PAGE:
Koru Mindfulness Class: Learn to Meditate

     

Koru logo

Many students feel overwhelmed by academic and social challenges, seek tools to calm a racing or ruminating mind, have trouble sleeping, may be overly self-critical, or may simply yearn for more focus and calm in their lives. This term SHAC will offer a class with these students in mind, Koru Mindfulness: Time to (learn to) Meditate.

A Koru (Māori for “loop”) is a spiral-shaped fern frond symbolic for balanced growth and stability. The class offers an evidence-based introduction to mindfulness and meditation skills which can be helpful for students who are feeling stressed and pressured, or who just want to get more satisfaction from their college experiences. Participants will learn a variety of mindfulness skills to practice, both in and outside of this 4-week class, ideally leading to better management of emotional stress and experiencing healthier lives.

How to proceed, if interested:

  • Attend four 75-minute classes in the SHAC Group Room
  • Complete 10 minutes of homework (meditation!) per day
  • Notice what happens

Winter Term 2020 Schedule: 

  •  Section I: Wednesdays, 1:15-2:30pm, weeks 2-5 (Jan 15, 22, 29, & Feb 5)

                Register: here

  •   Section II: Tuesdays, 4:00-5:15pm, weeks 6-9 (Feb 11, 18, 25, & Mar 3)

                Register: here

[Note that 9 spots are reserved for students and 3 for staff and faculty]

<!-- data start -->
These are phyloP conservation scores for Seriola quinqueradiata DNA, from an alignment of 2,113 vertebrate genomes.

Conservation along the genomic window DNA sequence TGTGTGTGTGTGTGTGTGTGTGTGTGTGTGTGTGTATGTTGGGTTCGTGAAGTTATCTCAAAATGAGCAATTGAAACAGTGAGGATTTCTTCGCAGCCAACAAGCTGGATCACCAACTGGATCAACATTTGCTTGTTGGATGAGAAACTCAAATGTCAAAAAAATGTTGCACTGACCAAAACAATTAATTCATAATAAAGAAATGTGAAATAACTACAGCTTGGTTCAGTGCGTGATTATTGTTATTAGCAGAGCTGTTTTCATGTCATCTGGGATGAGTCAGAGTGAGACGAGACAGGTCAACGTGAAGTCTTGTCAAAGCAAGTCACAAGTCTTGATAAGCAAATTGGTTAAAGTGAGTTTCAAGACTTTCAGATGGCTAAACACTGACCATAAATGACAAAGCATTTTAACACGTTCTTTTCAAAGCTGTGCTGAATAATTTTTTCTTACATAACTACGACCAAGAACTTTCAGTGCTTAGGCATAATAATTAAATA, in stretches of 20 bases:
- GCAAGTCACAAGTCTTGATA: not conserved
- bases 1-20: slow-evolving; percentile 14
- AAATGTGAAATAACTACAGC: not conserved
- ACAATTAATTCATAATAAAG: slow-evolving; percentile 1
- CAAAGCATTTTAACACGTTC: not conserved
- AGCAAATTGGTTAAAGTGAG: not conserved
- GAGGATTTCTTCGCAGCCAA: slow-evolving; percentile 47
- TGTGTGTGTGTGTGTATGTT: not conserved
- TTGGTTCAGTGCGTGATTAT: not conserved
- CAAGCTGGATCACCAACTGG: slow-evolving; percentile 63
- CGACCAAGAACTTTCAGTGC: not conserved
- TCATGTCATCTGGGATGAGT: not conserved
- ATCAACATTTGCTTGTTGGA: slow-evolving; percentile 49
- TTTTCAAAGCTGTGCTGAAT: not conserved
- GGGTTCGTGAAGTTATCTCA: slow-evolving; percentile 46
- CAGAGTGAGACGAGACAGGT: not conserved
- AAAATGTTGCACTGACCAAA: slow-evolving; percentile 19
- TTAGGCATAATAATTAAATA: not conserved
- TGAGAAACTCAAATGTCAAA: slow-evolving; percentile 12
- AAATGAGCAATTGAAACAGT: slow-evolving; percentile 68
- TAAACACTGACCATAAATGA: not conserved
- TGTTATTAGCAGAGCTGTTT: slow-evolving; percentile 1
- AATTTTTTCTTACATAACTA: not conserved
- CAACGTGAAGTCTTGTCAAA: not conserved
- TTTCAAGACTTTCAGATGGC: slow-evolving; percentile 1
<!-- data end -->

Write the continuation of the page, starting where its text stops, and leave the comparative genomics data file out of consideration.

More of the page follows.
For more information contact Betsy at: betsylanegetaz@carleton.edu

History and Research about Koru:

Koru was initially developed and then further refined over 10 years by Holly Rogers, MD; Margaret Maytan, MD; and Libby Webb, LCSW, all of whom work (or have worked) at the counseling center at Duke University, so they understand college students and their experiences.  Please visit the Koru Mindfulness website for more information. 

There have been thousands of studies on the effects of mindfulness and meditation.  Some of these studies seem particularly salient for the Carleton community.  One randomized, controlled study, looked at the effects of the Koru program itself. Findings include medium to large effect sizes on 4 metrics:  mindfulness, self-compassion, perceived stress, and sleep. 

Additional findings (citations available on request) of other recent studies of the impact of brief mindfulness training include:

  • a 2 week mindfulness training was correlated with a 16% increase in GRE reading scores and reduced mind wandering (2013).
  • brief mindfulness training reduced the negative outcomes associated with stereotype threat (2012).  
  • a brief mindfulness meditation practice reduced implicit race and age bias (2015).
  • mindfulness practice reduced aggression in college students (2016).

All these outcomes contribute to the equitable, inclusive, and supportive community we aspire to at Carleton, in addition to increasing every individual’s capacity to better manage stress.